My blog is my little narcissistic home away from home. In my corporeal life, my friends and family tend to get annoyed if I spend too much time naval gazing, talking about myself, or whining about my real (or imagined) problems. In the blog world, people seem to enjoy reading about my foibles and frequently come back for more.
Of course, part of that return readership is no doubt related to the dialogue and rapport we establish on our blogs. But let's face it, part of the appeal of blog reading is the glimpse we get into someone else's life. That life may be one you envy, one you relate to, or one that makes you feel superior and relieved to be you. Sometimes it's all of those. Frequently it's all of those.
I know that I personally enjoy reading about politics, social issues, and things we can do to make a difference. But the blogs posts that haunt me are personal. They incorporate real experiences, real relationships, and real problems into hauntingly beautiful writing. It's like a never ending novel with my favorite characters. But I get to keep reading about Lizzie and Mr. Darcy's life after their marriage. I read about their restrained arguments, fertility problems, and intolerable in-laws.
Sometimes, I get to meet my favorite characters in person.
When I think about the things I leave off of my blog and cloak in "privacy," I frequently try to compare it to writing a novel. I ask myself "if I put this fight with my husband in a book with different names, would he be angry?" The answer is sometimes yes and sometimes no. But a blog is different. There is no line stating "any resemblance to real people is entirely coincidental" to hide behind. We aren't characters in a novel. This is my life out there for all the world to Google, read, and judge.
So how do I maintain that thin, but important, veil of privacy around those I love?
I do have certain rules. I don't blog about my sex life or my personal relationship with my husband. This has left some readers with the impression that T is annoyingly perfect. Trust me when I say he is anything but perfect. He's a hell of a lot closer to it than I am, but no one is perfect. But our marriage and the trust we have to share our innermost feelings is far more important than a blog post. T's issues are not mine to share. They belong to him. My issues with T are not mine to share. They belong to us.
I also refrain from blogging about family problems. As with my relationship with my husband, trust is more important than airing my parents' dirty laundry. That's why I have a therapist!
I don't blog about work. I have no desire to be Dooced, destroy my relationships with opposing counsel and co-workers, or be disbarred.
Those are the easy rules.
The hardest rules are those with my children. That's a post for another day because I don't have 5 hours to share my thoughts (and guilt) about their privacy.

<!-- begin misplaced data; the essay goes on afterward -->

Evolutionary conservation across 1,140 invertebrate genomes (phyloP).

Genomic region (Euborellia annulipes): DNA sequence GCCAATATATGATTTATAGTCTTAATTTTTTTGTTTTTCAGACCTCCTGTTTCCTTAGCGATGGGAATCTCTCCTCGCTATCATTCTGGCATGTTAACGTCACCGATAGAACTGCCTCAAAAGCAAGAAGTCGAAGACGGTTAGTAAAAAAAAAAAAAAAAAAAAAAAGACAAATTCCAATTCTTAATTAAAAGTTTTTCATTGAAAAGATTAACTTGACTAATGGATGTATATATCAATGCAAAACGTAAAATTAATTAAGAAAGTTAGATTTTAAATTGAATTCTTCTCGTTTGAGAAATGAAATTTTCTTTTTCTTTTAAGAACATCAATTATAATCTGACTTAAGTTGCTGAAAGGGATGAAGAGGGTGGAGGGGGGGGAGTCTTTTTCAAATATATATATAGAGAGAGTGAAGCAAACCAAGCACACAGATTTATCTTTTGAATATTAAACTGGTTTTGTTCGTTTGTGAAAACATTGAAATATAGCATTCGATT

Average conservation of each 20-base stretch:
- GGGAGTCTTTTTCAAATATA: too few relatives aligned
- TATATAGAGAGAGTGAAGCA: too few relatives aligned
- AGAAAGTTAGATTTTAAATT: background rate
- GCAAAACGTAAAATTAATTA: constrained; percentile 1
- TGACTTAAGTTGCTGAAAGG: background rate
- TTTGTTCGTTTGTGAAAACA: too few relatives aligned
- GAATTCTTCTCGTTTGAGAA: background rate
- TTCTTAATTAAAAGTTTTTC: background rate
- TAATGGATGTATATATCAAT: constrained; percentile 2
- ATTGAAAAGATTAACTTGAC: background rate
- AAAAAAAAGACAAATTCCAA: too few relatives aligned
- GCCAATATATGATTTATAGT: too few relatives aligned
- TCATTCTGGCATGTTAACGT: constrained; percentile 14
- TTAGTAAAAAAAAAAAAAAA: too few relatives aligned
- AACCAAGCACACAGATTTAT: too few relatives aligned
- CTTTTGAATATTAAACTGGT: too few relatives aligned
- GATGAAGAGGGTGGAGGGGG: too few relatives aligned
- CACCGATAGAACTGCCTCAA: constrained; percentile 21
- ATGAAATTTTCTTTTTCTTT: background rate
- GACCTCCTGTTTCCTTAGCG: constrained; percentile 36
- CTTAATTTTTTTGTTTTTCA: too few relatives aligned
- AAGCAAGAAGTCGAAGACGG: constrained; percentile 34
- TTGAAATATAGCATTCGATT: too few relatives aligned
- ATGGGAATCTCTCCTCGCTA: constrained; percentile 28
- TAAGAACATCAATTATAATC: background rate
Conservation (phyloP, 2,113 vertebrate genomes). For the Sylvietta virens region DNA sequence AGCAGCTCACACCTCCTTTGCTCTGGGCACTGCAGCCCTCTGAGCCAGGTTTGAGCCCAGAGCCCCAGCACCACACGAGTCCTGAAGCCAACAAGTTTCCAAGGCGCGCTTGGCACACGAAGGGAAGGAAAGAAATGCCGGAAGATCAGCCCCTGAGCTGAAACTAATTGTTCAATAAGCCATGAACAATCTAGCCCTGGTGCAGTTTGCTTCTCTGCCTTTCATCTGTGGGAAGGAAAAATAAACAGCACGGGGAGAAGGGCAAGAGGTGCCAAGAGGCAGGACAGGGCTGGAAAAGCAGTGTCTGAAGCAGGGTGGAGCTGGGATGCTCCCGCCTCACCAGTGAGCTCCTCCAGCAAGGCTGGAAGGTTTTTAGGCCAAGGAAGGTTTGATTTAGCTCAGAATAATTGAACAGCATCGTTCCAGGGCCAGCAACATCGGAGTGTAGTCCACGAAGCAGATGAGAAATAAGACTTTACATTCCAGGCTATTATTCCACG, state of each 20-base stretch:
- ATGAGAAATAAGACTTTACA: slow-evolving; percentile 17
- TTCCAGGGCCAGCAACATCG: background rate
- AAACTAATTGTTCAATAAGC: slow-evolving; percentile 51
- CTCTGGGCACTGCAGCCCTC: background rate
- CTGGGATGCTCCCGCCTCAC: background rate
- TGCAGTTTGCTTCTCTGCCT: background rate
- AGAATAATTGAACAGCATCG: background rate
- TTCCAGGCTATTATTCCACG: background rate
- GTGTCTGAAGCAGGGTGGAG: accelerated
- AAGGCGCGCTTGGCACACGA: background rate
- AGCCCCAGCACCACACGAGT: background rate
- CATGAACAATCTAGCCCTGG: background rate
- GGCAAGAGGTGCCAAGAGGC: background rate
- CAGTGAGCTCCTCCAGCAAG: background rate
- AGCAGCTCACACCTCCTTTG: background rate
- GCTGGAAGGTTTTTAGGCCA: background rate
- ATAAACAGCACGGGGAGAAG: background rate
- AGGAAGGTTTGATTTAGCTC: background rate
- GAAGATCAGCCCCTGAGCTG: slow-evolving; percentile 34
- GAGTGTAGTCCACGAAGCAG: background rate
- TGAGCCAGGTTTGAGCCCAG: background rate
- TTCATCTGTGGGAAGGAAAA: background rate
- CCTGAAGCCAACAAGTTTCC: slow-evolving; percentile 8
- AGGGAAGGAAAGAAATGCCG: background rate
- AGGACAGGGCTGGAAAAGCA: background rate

What about other people I interact with or people from my past? They fall into a gray area. I can't avoid blogging about any of my personal relationships or this would be a pretty boring blog. But I do have to think about how I would feel if that person found my blog. Or how I would feel if anyone from my past found my blog.
I've written about a painful relationship and break up I had in my early twenties and my still, somewhat, unresolved feelings about the whole matter. How would I feel if my ex-boyfriend read my post about him? How would he feel? I don't think I would be upset. In fact, I know I wouldn't. I would never post something about someone I know that I wouldn't tell them in person if they asked.
But the ex? I have a feeling he might be a bit upset about my revelations about his more recent past. I would apologize for hurting him, but I don't think I would remove the post. If he had confidentially shared the information about his past, I would never have written the post in the first place. But he didn't and ultimately the post is more about me than anyone else.
I was forced to think about my invisible cloak of privacy because two people I knew in high school are now occasionally reading my blog (Hi, K! Hi, B!) one of whom I suspect had a crush on me once upon a time.... (Or maybe I'm projecting.) Somehow it's easier to think of strangers reading my intimate thoughts about a deeply personal topic than it is to think of friends who knew me and my ex-boyfriend, who knew the people we were then.
Happily Ever After was one of the most personal posts I've ever written. It says a lot about me and who I am now. And so, ultimately, I guess I'm happy to have anyone who knew me then, know me now.
When you're looking at me on display in all my naked glory? Just try to ignore the stretch marks.
This post is for Julie's weekly Hump Day Hmmm.